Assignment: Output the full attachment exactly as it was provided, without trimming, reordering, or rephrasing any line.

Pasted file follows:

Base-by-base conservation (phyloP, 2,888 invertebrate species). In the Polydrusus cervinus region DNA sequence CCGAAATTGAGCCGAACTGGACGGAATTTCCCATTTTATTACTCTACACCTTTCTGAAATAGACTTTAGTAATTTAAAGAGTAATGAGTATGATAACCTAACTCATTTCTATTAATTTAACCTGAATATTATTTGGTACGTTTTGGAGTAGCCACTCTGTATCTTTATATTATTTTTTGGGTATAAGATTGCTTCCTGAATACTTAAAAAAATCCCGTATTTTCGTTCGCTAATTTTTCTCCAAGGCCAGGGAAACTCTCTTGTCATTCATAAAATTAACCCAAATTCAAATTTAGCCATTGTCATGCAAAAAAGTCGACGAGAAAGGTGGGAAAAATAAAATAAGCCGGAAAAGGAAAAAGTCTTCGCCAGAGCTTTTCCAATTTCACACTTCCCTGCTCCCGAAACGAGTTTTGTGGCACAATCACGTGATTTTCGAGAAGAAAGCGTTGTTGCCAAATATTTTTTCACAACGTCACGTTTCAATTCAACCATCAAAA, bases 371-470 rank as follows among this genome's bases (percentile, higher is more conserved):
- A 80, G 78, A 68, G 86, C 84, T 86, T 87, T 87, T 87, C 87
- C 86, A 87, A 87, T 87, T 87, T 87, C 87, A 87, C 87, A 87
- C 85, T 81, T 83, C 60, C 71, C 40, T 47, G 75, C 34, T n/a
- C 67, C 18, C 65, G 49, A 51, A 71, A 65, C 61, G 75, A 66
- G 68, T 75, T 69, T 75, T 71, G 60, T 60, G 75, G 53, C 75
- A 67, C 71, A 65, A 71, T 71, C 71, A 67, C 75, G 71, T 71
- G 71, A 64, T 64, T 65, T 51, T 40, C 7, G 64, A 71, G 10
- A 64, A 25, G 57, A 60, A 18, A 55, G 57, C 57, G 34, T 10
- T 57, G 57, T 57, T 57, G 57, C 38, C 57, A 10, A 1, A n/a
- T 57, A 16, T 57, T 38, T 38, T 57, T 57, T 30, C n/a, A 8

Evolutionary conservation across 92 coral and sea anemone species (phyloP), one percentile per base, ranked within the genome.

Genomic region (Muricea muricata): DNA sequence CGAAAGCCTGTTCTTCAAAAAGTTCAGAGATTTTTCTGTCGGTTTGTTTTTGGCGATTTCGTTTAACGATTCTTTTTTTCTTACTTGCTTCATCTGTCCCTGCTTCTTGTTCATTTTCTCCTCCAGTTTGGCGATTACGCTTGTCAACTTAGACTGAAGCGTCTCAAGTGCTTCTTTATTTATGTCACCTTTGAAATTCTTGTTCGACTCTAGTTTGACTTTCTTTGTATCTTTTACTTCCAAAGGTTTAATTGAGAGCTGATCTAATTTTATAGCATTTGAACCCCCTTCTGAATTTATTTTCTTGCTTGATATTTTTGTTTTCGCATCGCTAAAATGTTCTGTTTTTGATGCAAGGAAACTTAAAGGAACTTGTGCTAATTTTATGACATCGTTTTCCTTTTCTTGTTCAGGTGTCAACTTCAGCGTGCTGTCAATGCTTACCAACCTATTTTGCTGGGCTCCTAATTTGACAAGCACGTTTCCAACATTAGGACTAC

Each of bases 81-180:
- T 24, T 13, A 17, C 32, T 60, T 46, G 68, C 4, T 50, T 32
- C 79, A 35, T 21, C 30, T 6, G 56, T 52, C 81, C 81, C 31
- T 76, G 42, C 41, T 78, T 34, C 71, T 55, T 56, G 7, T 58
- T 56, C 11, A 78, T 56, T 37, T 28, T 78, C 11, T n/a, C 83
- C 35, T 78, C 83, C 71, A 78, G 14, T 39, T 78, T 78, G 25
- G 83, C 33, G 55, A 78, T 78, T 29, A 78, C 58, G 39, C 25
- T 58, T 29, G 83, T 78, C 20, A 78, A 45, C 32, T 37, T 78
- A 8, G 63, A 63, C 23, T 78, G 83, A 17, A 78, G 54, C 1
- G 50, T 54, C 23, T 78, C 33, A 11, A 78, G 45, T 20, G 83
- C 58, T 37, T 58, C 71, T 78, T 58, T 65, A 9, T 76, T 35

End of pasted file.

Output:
Base-by-base conservation (phyloP, 2,888 invertebrate species). In the Polydrusus cervinus region DNA sequence CCGAAATTGAGCCGAACTGGACGGAATTTCCCATTTTATTACTCTACACCTTTCTGAAATAGACTTTAGTAATTTAAAGAGTAATGAGTATGATAACCTAACTCATTTCTATTAATTTAACCTGAATATTATTTGGTACGTTTTGGAGTAGCCACTCTGTATCTTTATATTATTTTTTGGGTATAAGATTGCTTCCTGAATACTTAAAAAAATCCCGTATTTTCGTTCGCTAATTTTTCTCCAAGGCCAGGGAAACTCTCTTGTCATTCATAAAATTAACCCAAATTCAAATTTAGCCATTGTCATGCAAAAAAGTCGACGAGAAAGGTGGGAAAAATAAAATAAGCCGGAAAAGGAAAAAGTCTTCGCCAGAGCTTTTCCAATTTCACACTTCCCTGCTCCCGAAACGAGTTTTGTGGCACAATCACGTGATTTTCGAGAAGAAAGCGTTGTTGCCAAATATTTTTTCACAACGTCACGTTTCAATTCAACCATCAAAA, bases 371-470 rank as follows among this genome's bases (percentile, higher is more conserved):
- A 80, G 78, A 68, G 86, C 84, T 86, T 87, T 87, T 87, C 87
- C 86, A 87, A 87, T 87, T 87, T 87, C 87, A 87, C 87, A 87
- C 85, T 81, T 83, C 60, C 71, C 40, T 47, G 75, C 34, T n/a
- C 67, C 18, C 65, G 49, A 51, A 71, A 65, C 61, G 75, A 66
- G 68, T 75, T 69, T 75, T 71, G 60, T 60, G 75, G 53, C 75
- A 67, C 71, A 65, A 71, T 71, C 71, A 67, C 75, G 71, T 71
- G 71, A 64, T 64, T 65, T 51, T 40, C 7, G 64, A 71, G 10
- A 64, A 25, G 57, A 60, A 18, A 55, G 57, C 57, G 34, T 10
- T 57, G 57, T 57, T 57, G 57, C 38, C 57, A 10, A 1, A n/a
- T 57, A 16, T 57, T 38, T 38, T 57, T 57, T 30, C n/a, A 8

Evolutionary conservation across 92 coral and sea anemone species (phyloP), one percentile per base, ranked within the genome.

Genomic region (Muricea muricata): DNA sequence CGAAAGCCTGTTCTTCAAAAAGTTCAGAGATTTTTCTGTCGGTTTGTTTTTGGCGATTTCGTTTAACGATTCTTTTTTTCTTACTTGCTTCATCTGTCCCTGCTTCTTGTTCATTTTCTCCTCCAGTTTGGCGATTACGCTTGTCAACTTAGACTGAAGCGTCTCAAGTGCTTCTTTATTTATGTCACCTTTGAAATTCTTGTTCGACTCTAGTTTGACTTTCTTTGTATCTTTTACTTCCAAAGGTTTAATTGAGAGCTGATCTAATTTTATAGCATTTGAACCCCCTTCTGAATTTATTTTCTTGCTTGATATTTTTGTTTTCGCATCGCTAAAATGTTCTGTTTTTGATGCAAGGAAACTTAAAGGAACTTGTGCTAATTTTATGACATCGTTTTCCTTTTCTTGTTCAGGTGTCAACTTCAGCGTGCTGTCAATGCTTACCAACCTATTTTGCTGGGCTCCTAATTTGACAAGCACGTTTCCAACATTAGGACTAC

Each of bases 81-180:
- T 24, T 13, A 17, C 32, T 60, T 46, G 68, C 4, T 50, T 32
- C 79, A 35, T 21, C 30, T 6, G 56, T 52, C 81, C 81, C 31
- T 76, G 42, C 41, T 78, T 34, C 71, T 55, T 56, G 7, T 58
- T 56, C 11, A 78, T 56, T 37, T 28, T 78, C 11, T n/a, C 83
- C 35, T 78, C 83, C 71, A 78, G 14, T 39, T 78, T 78, G 25
- G 83, C 33, G 55, A 78, T 78, T 29, A 78, C 58, G 39, C 25
- T 58, T 29, G 83, T 78, C 20, A 78, A 45, C 32, T 37, T 78
- A 8, G 63, A 63, C 23, T 78, G 83, A 17, A 78, G 54, C 1
- G 50, T 54, C 23, T 78, C 33, A 11, A 78, G 45, T 20, G 83
- C 58, T 37, T 58, C 71, T 78, T 58, T 65, A 9, T 76, T 35